They don’t speak Spanish here as they do in the rest of Peru; they have their own dialect called Quechua. We navigated our way through a page of words and phrases written on a paper given to us by our tour leader Malkita. We figured out a few things about each other, and every time we understood something, it was like playing Charades. It was mentioned earlier, how hard it is for them to get items from town, so we gave our house mama two bags filled with sugar, flour, pasta, butter, spices, toilet paper and chocolate. She grabbed us in her arms, and hugged us tightly.
Next we were told to get ready because there was a volleyball game being set up; us against the locals. I remembered seeing the slab of cement, on our walk to the house, where the match was to take place. There were 10 – 15 people per side, and we dodged the donkey droppings and cow dung as much as we dove for the ball. Not your typical game of volley, but loads of fun none the less. It was in that moment that we realized how tough these Mama’s were! It was all or nothing, they wanted it! In the end, through blood, sweat and tears, the tourists took out the locals.
We headed back to our room and got dressed for dinner. When I emerged from our quarters, I realized that Matilda had intended to dress us. She started draping and wrapping us in woolen clothes that must have weighed 25 lbs. It felt like I was wearing twelve skirts and the hat felt like I was balancing a basket of fruit on my head. Once my husband and I recovered from the laughter that ensued, (and could breathe again) we started towards the cook house to have dinner.
The rest of our group was there in full Peruvian attire when we arrived. We sat around the table together, peeling potatoes and helping with some basic preparation, but the real magic was happening behind the kitchen door. We could hear the clanging of pots and pans, but there was no hint what we were waiting for. First they brought out a Peruvian staple, Quinoa soup, only this one was topped with crispy fried potato like earth’s croutons. This lovely soup was followed by chicken vegetable stir fry, with egg and rice. This was a really nice meal. We didn’t know what to expect, and had heard a rumor of guinea pig earlier in the day. We escaped it this time. (That one didn’t come until later in the tour)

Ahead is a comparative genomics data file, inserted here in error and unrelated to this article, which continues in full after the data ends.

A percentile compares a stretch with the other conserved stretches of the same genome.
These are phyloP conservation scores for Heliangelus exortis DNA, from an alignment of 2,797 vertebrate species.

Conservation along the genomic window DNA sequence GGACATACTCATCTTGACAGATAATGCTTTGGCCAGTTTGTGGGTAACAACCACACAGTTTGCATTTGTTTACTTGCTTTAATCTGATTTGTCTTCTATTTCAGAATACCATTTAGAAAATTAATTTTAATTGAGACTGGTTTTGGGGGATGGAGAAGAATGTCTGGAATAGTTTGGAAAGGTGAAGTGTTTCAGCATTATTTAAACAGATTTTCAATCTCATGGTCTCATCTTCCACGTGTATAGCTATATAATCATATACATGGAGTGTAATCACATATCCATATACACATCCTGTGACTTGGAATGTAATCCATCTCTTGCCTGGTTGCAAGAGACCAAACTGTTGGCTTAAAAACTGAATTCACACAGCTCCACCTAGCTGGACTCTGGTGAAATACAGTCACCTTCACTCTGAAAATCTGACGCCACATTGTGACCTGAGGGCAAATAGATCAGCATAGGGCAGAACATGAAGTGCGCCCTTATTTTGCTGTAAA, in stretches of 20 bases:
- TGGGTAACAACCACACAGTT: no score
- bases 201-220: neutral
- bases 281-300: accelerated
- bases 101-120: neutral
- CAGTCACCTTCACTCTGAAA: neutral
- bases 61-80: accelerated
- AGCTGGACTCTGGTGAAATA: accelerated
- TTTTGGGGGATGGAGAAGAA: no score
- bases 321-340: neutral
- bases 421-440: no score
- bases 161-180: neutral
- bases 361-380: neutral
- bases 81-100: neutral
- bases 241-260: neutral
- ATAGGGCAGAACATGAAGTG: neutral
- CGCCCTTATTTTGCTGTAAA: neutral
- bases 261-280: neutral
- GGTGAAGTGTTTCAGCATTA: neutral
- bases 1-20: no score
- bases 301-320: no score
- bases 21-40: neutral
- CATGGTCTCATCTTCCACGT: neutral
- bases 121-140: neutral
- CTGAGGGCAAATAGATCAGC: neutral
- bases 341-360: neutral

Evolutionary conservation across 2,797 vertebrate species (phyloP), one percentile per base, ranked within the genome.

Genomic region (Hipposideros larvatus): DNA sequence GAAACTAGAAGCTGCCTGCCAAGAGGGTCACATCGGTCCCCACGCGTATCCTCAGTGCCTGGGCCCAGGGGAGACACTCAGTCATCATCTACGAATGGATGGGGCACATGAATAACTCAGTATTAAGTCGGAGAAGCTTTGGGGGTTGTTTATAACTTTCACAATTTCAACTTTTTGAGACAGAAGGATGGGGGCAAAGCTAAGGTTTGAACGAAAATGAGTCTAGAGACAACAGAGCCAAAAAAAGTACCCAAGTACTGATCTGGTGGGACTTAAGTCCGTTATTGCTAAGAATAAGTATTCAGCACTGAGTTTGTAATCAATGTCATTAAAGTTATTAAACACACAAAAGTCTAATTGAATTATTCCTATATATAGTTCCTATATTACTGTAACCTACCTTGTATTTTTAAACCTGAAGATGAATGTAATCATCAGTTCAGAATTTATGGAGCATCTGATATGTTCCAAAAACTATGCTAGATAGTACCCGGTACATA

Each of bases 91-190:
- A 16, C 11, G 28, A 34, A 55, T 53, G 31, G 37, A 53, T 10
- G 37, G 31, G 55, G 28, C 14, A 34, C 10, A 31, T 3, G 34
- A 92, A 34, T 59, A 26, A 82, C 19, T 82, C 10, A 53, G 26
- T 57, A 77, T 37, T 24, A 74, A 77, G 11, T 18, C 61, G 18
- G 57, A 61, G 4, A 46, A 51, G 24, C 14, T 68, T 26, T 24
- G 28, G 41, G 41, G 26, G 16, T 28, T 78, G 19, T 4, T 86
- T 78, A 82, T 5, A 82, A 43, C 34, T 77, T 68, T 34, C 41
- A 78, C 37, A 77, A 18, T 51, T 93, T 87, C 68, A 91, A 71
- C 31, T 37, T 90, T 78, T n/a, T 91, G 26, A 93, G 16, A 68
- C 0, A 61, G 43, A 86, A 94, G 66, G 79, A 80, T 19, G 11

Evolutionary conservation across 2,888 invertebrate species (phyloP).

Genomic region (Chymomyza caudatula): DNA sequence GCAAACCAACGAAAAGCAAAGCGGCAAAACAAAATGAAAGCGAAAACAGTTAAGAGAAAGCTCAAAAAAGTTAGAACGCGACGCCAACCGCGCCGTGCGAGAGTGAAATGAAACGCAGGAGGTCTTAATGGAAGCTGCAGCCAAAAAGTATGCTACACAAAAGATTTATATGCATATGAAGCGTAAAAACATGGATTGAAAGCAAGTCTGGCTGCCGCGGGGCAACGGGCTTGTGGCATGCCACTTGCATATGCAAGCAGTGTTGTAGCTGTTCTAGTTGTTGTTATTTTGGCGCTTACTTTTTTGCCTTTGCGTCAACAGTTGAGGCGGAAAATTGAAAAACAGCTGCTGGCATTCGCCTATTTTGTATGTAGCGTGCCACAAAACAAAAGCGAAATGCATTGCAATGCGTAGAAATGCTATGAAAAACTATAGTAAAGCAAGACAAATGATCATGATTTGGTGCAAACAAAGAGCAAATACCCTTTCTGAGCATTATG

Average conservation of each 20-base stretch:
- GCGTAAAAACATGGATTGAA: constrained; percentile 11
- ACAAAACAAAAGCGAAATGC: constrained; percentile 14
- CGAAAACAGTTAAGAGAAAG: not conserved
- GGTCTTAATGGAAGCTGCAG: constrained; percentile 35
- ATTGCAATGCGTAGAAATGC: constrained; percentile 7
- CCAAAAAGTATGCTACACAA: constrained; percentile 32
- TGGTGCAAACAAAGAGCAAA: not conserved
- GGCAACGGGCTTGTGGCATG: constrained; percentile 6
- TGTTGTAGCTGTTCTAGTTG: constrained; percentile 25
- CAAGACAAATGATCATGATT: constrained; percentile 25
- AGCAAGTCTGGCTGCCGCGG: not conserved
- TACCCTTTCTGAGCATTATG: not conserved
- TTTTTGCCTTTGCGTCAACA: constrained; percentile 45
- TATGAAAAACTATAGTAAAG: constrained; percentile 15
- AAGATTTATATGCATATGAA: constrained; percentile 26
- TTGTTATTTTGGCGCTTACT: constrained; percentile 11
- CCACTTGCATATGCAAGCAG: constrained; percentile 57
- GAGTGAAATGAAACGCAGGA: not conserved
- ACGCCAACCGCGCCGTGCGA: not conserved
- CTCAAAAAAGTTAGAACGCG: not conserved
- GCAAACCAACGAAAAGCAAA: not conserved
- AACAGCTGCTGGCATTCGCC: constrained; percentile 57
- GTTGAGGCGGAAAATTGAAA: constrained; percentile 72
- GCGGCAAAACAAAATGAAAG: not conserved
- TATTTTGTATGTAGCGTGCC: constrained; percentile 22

After dinner we followed Matilda back to our home. A treacherous walk in the dark, but Matilda and her son knew the land, and the moon gave enough light that they walked without a flashlight. We thanked them for dinner, said good night, and hopped into bed. There were so many layers of wool blankets that it was too heavy to sleep. You could not roll over without breaking a sweat. The hard pillows and sunken mattress made me miss my bed, and also really appreciate the quality of living we have in Canada. I wondered how they would like sleeping in my bed, it would seem fit for royalty in comparison. The next time I feel down on my luck, I will remember this family was happy with how they lived. Maybe it was because they didn’t know anything else, but I also feel that they may be better off for not knowing the stress that can come with making a life in North America. They loved the land that they lived on, and the land loved them right back. It was that simple.
Spending the night with locals living on Lake Titicaca gave us an appreciation for how we live, and a respect for the locals that took us in. Beautiful people, breathtaking views, an intense volleyball game and delicious dinner. All in all, it was a fantastic experience, and one we will never forget. As we pulled away and waved to our Mamas, I thought – wow this is only day three of our tour. We still have so much to see, how can it get better than this? But it did, it just kept getting better! Thank you Intrepid Travel for an amazing adventure!
Looking for more information on travelling to Peru or Intrepid Travel? Clover Scott is an Assistant Manager at our Flight Centre Highgate location in Burnaby, BC and can be reached by E-mail or calling 1-866-528-6209.
Peru is highlighted on the Flight Centre Map. Read more about it in our Destination Guide.